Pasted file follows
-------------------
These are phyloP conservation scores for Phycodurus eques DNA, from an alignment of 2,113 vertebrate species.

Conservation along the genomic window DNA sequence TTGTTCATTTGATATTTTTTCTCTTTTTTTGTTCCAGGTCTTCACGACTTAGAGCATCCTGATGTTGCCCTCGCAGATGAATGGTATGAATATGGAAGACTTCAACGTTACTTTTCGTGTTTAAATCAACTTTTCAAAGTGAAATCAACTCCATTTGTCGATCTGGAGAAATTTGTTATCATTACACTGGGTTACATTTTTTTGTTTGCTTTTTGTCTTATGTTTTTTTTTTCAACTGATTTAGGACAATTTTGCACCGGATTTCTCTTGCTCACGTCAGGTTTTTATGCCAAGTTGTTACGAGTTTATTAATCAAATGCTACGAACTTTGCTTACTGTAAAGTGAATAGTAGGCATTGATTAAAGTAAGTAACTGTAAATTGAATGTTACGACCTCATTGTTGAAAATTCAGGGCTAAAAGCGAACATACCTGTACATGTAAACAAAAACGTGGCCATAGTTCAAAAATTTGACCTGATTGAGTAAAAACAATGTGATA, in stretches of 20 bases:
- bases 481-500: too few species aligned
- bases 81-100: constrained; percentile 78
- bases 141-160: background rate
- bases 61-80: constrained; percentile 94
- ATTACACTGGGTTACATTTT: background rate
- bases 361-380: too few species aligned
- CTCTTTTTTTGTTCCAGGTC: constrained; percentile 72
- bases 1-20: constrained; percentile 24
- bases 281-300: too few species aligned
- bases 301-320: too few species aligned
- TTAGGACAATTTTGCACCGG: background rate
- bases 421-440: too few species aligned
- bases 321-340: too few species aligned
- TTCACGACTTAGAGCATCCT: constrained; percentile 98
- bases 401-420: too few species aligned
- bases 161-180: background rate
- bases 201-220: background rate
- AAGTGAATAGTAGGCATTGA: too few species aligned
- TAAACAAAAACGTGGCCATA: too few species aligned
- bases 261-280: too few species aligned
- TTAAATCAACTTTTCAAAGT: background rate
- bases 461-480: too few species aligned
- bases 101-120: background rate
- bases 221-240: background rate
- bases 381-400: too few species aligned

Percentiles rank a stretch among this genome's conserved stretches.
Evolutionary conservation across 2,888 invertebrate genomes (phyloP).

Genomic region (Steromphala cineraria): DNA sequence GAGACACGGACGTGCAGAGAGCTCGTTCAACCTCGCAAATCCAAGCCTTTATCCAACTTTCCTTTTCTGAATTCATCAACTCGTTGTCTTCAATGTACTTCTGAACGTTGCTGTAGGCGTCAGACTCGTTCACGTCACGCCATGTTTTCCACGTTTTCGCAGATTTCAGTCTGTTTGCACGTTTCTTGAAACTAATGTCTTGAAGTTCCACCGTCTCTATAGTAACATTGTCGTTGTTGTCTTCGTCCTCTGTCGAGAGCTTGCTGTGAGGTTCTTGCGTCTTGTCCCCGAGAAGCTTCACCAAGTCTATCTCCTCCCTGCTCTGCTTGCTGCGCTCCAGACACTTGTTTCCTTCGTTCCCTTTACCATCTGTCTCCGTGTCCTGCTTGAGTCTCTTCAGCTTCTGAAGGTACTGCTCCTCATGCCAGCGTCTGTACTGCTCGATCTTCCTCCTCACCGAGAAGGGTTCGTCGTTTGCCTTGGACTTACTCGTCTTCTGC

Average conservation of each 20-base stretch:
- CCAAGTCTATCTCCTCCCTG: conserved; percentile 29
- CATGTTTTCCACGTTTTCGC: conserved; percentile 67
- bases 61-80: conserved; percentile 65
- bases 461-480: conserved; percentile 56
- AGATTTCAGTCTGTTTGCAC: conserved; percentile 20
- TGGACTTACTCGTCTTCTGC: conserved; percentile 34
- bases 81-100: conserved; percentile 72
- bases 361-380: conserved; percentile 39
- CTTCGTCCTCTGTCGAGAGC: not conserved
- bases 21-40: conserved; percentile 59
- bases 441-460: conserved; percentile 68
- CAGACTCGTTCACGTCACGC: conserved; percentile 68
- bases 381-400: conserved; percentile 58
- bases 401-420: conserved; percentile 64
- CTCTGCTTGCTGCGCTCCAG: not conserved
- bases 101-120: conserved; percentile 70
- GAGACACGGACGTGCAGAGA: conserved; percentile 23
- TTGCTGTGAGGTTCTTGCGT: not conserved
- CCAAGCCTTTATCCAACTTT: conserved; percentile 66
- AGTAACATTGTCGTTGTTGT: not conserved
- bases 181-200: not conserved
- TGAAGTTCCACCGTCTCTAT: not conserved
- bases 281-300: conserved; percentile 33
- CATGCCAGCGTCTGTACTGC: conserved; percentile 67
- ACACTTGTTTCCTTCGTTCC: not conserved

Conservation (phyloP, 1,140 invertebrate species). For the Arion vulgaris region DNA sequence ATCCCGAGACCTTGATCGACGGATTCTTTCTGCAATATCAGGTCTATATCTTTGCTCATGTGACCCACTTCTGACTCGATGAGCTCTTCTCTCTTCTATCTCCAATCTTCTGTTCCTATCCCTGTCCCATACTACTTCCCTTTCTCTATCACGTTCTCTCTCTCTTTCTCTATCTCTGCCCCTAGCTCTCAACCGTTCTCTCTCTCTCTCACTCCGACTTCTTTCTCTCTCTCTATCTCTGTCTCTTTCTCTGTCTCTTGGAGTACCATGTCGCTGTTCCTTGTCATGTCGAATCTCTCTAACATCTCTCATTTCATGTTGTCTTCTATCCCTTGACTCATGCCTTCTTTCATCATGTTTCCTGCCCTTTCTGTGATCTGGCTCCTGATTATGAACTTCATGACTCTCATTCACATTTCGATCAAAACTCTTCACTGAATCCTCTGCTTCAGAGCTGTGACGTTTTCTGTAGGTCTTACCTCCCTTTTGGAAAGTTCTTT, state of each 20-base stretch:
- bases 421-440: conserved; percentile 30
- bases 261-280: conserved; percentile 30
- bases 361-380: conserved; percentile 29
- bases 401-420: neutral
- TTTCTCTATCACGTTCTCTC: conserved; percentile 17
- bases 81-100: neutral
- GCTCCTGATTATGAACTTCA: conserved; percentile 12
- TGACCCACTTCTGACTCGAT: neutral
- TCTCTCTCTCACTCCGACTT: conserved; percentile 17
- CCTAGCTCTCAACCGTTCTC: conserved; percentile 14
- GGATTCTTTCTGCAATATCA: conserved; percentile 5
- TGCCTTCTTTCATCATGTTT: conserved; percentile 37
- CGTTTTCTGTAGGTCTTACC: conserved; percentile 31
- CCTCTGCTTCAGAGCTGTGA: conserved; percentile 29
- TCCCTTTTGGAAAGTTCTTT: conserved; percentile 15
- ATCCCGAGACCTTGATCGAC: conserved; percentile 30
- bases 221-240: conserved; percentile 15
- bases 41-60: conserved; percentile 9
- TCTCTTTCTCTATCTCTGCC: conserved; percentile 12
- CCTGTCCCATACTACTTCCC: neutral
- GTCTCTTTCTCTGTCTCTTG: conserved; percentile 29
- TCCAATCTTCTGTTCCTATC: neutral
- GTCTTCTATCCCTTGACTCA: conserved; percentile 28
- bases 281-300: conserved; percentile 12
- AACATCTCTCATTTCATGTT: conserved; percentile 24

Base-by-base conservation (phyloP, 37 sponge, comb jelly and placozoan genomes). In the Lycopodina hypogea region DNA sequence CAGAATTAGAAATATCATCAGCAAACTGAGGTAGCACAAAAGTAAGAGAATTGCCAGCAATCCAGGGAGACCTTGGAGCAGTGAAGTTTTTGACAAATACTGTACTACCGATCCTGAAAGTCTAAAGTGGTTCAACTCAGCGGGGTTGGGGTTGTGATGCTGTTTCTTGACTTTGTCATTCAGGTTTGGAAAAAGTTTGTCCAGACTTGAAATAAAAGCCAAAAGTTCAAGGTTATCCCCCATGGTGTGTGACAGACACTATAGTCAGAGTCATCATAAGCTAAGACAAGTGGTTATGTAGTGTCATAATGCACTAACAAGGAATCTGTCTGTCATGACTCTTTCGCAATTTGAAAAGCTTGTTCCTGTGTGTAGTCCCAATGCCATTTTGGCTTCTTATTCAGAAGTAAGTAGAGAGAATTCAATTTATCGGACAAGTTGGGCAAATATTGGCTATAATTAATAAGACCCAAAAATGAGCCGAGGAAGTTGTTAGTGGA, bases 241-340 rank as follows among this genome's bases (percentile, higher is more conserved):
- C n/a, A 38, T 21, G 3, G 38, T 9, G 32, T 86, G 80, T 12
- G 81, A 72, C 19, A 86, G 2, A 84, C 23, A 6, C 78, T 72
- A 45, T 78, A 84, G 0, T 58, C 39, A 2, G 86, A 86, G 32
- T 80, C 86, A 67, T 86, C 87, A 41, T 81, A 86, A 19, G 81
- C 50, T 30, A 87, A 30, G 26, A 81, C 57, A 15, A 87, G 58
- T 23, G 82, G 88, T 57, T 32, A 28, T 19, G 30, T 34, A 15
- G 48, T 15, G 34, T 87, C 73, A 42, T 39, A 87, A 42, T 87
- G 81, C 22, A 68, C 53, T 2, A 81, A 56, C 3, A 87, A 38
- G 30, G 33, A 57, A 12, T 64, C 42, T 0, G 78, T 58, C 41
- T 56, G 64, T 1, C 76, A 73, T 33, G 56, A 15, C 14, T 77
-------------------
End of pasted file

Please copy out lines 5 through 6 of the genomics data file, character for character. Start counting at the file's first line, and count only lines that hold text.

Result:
- bases 141-160: background rate
- bases 61-80: constrained; percentile 94